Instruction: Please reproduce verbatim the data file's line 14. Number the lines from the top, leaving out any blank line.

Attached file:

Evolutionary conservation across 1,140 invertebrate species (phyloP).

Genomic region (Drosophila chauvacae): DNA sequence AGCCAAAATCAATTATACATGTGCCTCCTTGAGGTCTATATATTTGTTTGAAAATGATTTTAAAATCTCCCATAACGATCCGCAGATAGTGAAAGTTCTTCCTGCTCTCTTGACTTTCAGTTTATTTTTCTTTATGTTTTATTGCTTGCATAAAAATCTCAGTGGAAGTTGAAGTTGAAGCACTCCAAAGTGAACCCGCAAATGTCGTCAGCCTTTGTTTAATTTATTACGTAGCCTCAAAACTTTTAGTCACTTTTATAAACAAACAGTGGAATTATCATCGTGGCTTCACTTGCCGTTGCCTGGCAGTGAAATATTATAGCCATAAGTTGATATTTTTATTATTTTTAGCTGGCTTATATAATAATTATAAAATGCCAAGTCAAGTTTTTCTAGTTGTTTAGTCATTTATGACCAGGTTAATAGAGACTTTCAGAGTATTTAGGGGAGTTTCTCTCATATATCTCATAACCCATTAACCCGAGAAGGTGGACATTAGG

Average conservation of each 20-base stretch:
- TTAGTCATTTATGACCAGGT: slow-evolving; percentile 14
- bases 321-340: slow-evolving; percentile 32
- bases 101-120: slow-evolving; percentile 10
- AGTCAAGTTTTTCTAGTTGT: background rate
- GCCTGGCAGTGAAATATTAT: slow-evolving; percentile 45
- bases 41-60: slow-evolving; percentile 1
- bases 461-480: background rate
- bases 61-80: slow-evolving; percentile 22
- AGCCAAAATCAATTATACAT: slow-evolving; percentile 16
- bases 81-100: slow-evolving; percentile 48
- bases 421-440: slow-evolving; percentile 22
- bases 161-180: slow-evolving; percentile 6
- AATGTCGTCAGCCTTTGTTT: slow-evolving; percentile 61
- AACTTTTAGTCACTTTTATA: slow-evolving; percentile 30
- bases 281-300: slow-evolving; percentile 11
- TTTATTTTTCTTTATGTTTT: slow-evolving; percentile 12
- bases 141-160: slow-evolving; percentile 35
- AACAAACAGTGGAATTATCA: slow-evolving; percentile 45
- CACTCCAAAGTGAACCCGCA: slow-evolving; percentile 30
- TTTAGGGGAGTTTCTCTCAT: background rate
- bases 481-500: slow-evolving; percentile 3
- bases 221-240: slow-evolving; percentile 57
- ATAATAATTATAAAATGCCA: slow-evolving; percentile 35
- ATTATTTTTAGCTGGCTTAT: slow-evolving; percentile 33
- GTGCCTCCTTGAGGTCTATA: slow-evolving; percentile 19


- bases 421-440: slow-evolving; percentile 22